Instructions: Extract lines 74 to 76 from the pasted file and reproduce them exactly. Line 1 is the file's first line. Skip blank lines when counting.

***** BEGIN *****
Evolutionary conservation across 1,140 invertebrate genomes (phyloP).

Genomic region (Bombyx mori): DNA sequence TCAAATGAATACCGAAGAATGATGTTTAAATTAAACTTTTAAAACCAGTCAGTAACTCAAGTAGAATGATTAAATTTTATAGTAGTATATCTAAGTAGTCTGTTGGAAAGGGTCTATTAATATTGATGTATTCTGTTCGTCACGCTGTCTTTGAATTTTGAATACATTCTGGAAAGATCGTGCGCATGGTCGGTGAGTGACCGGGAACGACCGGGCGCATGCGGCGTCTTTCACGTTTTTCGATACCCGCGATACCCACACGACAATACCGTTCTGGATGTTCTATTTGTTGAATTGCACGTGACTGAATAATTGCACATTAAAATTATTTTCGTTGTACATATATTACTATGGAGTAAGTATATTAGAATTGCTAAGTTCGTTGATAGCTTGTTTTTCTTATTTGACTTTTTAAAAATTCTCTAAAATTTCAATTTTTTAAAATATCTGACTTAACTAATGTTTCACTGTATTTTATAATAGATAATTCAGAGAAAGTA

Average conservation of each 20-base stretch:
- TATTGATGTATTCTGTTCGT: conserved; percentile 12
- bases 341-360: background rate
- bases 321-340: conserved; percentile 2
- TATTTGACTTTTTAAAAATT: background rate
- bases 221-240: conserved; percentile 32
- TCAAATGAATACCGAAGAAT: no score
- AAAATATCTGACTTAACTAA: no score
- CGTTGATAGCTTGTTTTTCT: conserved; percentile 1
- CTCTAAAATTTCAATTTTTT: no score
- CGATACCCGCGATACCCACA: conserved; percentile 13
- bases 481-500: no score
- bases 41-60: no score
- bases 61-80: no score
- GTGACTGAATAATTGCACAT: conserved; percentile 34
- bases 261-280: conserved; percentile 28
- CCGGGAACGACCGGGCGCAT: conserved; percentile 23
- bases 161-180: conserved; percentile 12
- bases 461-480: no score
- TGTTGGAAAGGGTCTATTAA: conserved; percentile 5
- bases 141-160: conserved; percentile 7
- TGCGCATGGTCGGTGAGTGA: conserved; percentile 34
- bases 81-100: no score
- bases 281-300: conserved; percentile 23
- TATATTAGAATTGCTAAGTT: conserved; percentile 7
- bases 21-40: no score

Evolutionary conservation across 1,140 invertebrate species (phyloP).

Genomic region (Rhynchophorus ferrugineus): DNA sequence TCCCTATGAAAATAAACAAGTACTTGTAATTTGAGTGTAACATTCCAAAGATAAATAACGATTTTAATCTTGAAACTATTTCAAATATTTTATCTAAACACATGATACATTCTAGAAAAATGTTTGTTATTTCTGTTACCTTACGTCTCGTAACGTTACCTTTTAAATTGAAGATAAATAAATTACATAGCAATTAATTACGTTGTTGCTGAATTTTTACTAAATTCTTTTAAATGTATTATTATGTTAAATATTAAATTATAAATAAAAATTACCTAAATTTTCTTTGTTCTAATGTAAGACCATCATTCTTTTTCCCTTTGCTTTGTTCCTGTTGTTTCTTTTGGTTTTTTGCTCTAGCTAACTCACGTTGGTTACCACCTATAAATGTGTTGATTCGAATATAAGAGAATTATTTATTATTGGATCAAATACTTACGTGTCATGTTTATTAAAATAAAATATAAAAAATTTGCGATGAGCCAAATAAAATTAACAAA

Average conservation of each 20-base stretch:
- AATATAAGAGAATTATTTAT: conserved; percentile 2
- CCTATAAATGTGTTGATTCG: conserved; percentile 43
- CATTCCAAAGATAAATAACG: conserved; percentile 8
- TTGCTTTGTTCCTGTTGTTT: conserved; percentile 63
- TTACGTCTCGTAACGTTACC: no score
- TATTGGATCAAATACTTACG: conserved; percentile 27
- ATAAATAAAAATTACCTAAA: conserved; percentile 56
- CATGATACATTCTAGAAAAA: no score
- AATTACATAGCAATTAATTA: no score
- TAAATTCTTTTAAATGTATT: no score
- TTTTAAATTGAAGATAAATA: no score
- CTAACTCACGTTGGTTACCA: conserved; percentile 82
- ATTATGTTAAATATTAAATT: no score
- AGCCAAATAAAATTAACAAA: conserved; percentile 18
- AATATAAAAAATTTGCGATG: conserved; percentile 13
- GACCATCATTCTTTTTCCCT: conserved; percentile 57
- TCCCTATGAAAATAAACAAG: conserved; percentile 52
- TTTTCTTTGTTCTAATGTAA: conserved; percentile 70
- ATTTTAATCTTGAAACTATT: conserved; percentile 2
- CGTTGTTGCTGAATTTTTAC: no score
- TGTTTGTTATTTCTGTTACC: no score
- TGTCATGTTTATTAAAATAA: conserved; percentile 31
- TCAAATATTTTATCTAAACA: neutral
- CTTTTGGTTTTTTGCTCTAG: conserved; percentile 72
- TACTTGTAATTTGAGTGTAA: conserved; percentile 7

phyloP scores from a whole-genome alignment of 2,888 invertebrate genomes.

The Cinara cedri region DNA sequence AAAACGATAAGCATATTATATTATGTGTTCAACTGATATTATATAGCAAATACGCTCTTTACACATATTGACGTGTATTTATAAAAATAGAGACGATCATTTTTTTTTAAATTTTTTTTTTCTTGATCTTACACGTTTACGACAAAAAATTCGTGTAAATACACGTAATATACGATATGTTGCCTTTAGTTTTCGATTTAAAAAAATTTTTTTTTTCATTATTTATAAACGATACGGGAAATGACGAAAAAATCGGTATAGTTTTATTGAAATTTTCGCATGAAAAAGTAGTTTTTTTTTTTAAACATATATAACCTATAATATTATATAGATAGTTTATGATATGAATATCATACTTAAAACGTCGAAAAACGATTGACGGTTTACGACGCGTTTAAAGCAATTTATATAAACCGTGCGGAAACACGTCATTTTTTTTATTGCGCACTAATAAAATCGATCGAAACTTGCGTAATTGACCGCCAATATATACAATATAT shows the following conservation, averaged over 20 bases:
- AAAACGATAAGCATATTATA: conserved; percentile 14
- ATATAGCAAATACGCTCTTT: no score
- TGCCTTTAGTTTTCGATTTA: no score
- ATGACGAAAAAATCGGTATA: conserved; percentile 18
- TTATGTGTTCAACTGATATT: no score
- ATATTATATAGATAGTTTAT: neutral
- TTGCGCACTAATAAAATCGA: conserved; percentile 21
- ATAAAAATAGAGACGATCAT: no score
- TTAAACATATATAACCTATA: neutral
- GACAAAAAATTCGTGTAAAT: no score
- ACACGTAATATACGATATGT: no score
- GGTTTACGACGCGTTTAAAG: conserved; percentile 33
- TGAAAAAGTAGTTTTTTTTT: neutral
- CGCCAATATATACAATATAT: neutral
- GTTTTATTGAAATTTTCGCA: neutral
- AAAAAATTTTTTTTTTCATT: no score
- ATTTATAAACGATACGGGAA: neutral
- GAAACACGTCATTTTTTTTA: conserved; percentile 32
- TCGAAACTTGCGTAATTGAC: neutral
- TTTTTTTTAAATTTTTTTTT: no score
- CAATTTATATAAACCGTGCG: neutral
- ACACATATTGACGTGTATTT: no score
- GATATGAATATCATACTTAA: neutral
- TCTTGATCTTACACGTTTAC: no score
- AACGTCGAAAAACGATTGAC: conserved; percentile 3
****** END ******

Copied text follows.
- AAAAAATTTTTTTTTTCATT: no score
- ATTTATAAACGATACGGGAA: neutral
- GAAACACGTCATTTTTTTTA: conserved; percentile 32